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Legal News: Brexit and Schrems II

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15/02/2021

The United Kingdom left the European Union on 31 January 2020. As part of the EU-UK Trade and Cooperation Agreement that came provisionally into force on 1 January 2021, the EU has agreed to delay personal data transfer restrictions for a period of four months, which can be extended with another two further months. At the end of that transitional period, data controllers or data processors that are located outside the UK but that offer goods or services or monitor data subjects in the UK shall appoint a data representative in the UK, e.g. a UK DPO with whom we can put you in contact.

The UK Government is seeking adequacy decisions from the European Commission. In the absence of adequacy decisions at the end of the transitional period, transfers from the European Economic Area (“EEA”) to the UK shall be considered as transfers to a third country and will therefore need to comply with EU data protection transfer restrictions.

By way of a reminder, the European Data Protection Board (“EDPB”) has issued recommendations on additional measures that should be implemented when transferring personal data outside the EEA in its recommendations 01/2020 of 11 November 2020 (“Recommendations”). The EDBP has moreover issued additional recommendations (i.e. recommendations 02/2020 of 15 December 2020) on transfers of personal data between EEA and non-EEA public authorities and bodies.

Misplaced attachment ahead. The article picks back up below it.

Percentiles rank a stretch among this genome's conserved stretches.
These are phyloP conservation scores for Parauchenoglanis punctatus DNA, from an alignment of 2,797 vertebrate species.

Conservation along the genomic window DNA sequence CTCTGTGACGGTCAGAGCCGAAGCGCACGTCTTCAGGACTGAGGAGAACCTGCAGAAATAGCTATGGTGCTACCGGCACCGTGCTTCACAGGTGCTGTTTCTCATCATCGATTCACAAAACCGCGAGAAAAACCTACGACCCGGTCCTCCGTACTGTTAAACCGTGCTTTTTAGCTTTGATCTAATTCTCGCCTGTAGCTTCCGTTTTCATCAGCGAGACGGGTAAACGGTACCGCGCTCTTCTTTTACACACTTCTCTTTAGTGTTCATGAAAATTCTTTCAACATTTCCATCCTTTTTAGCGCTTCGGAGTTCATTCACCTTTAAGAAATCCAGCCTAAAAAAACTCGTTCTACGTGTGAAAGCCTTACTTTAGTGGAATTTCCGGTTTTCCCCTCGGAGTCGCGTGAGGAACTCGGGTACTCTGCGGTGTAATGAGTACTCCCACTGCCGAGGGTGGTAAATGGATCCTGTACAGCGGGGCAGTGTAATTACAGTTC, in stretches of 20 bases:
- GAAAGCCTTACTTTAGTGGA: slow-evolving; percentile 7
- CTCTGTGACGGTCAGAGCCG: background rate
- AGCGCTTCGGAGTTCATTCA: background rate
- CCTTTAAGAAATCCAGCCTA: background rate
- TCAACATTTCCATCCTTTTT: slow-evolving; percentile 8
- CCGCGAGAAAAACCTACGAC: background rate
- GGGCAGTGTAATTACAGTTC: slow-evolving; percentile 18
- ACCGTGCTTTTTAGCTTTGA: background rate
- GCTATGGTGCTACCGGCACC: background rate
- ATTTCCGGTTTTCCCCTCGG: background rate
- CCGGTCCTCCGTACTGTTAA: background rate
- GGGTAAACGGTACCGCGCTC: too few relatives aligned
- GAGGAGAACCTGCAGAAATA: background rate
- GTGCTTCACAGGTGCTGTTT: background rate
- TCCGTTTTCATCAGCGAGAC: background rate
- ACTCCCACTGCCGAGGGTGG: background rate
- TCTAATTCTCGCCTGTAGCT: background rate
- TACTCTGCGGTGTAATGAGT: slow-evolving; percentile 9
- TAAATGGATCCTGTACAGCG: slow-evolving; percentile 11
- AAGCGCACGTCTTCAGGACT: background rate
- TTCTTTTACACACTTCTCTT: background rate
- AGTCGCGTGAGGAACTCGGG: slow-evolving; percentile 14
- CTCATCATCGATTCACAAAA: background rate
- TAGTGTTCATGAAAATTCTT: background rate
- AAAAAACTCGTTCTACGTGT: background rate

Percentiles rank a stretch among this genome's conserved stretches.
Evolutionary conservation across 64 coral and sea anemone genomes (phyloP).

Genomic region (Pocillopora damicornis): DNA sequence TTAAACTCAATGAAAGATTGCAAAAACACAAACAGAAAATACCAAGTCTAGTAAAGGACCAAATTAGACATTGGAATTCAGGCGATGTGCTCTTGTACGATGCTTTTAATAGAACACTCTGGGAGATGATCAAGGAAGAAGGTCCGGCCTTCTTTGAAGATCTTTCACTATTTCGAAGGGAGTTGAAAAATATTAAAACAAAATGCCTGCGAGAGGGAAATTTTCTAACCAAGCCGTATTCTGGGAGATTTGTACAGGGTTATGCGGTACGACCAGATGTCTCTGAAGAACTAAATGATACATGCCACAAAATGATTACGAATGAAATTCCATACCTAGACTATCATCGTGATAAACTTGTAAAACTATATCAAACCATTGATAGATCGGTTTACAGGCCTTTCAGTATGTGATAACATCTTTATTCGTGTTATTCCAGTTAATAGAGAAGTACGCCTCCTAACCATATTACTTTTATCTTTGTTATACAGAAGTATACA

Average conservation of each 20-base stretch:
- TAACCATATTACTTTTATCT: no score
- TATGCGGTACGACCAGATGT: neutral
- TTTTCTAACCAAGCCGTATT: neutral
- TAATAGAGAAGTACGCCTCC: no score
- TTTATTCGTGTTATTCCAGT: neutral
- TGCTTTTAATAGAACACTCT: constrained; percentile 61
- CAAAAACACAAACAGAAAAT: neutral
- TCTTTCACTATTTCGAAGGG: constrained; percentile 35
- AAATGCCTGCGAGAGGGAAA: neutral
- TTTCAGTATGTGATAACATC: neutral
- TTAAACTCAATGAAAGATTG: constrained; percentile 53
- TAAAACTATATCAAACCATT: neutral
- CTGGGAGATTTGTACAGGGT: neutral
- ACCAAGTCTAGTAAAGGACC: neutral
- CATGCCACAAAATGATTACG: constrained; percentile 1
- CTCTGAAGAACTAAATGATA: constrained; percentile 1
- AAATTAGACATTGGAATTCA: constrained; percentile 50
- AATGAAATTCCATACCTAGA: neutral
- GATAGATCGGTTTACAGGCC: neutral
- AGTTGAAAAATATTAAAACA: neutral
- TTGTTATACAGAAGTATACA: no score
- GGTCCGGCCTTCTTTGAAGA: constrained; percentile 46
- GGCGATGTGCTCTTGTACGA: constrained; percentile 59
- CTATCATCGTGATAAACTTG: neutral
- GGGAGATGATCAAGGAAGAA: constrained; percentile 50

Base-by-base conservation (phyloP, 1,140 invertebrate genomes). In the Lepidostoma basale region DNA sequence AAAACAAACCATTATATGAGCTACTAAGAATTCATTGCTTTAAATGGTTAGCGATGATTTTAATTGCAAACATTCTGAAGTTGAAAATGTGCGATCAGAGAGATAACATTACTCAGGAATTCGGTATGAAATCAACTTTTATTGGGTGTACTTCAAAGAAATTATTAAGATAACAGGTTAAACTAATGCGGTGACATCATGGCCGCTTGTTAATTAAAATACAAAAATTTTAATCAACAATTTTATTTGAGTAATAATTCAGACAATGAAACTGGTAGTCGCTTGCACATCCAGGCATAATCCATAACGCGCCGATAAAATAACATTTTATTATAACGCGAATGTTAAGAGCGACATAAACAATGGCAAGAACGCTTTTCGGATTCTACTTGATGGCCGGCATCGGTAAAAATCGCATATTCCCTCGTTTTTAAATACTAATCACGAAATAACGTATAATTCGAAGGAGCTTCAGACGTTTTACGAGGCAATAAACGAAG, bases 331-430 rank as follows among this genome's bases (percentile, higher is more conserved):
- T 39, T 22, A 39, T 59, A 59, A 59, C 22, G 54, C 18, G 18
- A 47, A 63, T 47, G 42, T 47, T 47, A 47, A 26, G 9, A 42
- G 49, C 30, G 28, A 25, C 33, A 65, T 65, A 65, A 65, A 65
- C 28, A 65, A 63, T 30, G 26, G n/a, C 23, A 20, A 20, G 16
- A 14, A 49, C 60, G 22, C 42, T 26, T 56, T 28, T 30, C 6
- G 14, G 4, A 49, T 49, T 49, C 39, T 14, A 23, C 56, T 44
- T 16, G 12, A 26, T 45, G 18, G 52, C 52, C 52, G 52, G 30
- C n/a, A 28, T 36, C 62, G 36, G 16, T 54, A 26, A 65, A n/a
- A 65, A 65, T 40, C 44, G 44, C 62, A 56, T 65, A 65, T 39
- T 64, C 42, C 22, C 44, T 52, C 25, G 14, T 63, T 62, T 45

This publication concerns the general rules set forth in the Recommendations 01/2020 but we are available in case of questions regarding any specific rule

 

The Recommendations were adopted further to the recent Schrems II ruling, issued by the Court of Justice of the European Union (CJEU) on 16 July 2020 (C-311/18). In the Schrems II ruling, the CJEU ruled out that the standard data protection clauses adopted by the Commission regarding data transfers from controllers in the EU to processors established outside the EU or EEA are not enforceable towards public authorities of third countries (since they are not party to the contract). As a consequence, data exporters will, on a case-by-case basis, need to take supplementary measures to ensure compliance with the level of protection required under EU law in a particular third country.

In its Recommendations, the EDPB provides a methodology for exporters of personal data to determine the additional measures that will need to be put in place when transferring personal data outside of the EU or the EEA.

The Recommendations reiterate the importance of the accountability principle for data transfers, and outline several steps that must be undertaken by exporters of personal data (controllers and processors), including:

1. Get extensive knowledge of the data transfers

Data exporters shall map all data transfers to third countries while ensuring that the personal data that are transferred are adequate, relevant and limited to what is necessary for the purposes concerned. The EDBP points out that remote access from a third country (for example in support situations) and/or storage in a cloud outside the EEA is also considered to be a transfer.

2. Check the transfer tool used to transfer personal data